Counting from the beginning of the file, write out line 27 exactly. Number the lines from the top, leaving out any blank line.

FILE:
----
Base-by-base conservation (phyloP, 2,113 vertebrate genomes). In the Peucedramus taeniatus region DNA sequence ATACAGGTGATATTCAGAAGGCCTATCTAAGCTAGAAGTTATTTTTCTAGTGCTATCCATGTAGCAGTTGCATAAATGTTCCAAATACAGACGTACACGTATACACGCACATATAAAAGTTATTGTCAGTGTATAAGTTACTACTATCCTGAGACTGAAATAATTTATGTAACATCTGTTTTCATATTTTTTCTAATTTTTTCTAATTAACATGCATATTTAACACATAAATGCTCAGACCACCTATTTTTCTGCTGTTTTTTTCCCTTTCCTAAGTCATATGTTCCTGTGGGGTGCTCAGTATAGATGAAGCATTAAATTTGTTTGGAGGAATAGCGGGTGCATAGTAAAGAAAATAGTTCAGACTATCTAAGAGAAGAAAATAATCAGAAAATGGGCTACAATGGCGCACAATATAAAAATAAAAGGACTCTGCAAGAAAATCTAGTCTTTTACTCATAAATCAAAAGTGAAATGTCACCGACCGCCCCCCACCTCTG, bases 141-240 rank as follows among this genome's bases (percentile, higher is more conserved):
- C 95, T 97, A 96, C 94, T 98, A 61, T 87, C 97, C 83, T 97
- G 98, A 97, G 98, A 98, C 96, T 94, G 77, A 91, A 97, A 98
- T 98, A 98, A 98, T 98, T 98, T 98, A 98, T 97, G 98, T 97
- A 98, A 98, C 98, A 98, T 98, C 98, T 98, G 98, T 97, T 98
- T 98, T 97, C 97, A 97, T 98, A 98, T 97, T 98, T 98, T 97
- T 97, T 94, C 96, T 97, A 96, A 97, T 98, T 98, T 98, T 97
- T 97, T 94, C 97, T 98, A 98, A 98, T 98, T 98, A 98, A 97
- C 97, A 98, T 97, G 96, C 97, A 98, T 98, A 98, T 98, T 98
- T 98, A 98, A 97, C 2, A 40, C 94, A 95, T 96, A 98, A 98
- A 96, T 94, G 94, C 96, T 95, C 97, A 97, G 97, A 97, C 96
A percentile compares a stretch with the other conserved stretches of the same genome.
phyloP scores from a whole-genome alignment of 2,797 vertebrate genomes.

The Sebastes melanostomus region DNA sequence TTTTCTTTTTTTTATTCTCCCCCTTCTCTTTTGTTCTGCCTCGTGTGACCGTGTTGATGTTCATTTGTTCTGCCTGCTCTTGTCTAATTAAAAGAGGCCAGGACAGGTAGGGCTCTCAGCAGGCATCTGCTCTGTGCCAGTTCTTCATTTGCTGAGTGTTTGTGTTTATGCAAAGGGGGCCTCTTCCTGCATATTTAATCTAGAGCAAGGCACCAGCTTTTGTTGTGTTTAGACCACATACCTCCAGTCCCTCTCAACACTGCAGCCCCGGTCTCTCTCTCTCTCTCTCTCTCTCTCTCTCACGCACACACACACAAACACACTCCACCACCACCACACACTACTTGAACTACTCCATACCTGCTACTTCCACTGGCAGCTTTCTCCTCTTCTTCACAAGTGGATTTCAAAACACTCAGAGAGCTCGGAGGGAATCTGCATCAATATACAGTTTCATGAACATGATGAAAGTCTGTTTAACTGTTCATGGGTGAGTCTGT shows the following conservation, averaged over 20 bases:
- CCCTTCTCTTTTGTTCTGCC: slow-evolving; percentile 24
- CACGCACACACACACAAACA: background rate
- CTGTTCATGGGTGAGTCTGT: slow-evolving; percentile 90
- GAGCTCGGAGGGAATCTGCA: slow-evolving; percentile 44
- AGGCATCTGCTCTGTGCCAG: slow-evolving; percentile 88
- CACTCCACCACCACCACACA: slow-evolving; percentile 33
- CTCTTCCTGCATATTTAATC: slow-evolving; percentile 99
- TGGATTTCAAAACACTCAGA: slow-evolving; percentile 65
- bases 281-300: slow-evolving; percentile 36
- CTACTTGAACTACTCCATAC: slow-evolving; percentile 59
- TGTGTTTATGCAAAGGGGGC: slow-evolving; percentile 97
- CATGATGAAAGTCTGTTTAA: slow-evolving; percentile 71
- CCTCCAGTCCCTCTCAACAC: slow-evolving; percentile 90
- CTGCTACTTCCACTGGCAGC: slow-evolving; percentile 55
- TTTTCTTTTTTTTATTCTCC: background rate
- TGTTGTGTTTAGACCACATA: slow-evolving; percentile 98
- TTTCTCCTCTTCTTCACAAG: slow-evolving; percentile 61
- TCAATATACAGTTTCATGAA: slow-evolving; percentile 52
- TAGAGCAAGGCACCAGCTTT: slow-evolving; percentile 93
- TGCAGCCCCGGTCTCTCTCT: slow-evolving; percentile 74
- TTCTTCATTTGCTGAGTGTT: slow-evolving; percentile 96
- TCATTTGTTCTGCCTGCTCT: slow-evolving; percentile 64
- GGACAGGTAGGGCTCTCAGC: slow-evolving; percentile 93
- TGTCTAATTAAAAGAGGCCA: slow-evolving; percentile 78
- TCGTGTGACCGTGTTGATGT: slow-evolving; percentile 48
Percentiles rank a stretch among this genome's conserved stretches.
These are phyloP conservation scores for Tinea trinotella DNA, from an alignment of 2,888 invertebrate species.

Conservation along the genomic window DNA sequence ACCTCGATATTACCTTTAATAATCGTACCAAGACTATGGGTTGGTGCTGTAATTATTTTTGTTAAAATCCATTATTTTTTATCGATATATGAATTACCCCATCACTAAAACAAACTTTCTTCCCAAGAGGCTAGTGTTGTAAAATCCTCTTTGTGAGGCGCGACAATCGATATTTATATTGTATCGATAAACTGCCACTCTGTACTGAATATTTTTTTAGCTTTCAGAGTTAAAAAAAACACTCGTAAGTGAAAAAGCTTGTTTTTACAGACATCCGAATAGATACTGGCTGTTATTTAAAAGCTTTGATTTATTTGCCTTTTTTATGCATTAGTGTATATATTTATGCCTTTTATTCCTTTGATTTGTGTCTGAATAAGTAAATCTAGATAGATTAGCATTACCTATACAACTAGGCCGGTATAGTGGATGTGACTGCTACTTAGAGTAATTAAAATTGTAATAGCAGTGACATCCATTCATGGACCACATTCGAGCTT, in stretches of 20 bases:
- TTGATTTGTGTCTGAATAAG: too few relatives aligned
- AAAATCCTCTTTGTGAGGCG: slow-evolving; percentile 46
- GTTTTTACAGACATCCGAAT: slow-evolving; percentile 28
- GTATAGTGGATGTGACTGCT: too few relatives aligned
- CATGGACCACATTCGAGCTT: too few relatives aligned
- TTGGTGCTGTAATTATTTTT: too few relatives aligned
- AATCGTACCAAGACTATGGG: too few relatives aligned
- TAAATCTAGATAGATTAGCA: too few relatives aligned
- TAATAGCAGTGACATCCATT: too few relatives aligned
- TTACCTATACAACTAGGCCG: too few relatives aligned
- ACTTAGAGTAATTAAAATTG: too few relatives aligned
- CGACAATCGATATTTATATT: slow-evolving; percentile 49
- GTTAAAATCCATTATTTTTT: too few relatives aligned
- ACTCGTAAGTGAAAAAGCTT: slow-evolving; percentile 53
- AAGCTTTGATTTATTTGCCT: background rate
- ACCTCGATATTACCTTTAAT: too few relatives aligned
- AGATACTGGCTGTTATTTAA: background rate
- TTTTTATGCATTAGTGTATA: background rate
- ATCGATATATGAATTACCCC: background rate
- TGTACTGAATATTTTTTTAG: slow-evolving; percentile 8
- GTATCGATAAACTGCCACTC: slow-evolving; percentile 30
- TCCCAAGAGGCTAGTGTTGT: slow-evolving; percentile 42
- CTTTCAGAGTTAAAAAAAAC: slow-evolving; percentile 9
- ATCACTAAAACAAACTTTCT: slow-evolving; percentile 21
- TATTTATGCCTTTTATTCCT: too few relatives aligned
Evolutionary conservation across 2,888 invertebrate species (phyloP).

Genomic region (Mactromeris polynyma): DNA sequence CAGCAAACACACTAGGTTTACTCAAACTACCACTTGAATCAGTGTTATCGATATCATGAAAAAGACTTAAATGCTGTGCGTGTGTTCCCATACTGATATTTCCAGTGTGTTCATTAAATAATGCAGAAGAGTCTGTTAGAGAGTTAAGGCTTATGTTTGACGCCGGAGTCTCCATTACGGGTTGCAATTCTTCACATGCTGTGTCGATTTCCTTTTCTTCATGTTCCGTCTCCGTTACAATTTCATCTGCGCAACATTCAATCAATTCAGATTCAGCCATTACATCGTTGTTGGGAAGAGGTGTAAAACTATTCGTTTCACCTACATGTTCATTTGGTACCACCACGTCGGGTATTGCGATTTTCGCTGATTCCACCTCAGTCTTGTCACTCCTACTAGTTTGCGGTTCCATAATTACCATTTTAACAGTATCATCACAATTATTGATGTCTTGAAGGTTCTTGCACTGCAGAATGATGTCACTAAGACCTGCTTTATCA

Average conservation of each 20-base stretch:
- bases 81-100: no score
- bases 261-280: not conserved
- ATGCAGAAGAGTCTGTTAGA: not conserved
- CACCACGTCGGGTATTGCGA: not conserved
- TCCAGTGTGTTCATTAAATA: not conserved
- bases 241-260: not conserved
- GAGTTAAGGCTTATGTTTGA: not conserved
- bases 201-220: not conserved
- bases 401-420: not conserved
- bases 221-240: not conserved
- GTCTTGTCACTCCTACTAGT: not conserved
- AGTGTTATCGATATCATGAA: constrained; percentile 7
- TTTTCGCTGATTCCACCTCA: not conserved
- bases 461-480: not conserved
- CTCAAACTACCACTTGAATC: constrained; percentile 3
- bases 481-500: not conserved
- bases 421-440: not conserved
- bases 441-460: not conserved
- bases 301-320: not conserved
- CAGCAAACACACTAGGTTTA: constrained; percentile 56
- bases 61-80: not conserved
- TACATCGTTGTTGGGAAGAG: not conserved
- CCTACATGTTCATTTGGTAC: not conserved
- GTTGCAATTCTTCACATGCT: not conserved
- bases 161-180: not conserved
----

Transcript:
- CCTCCAGTCCCTCTCAACAC: slow-evolving; percentile 90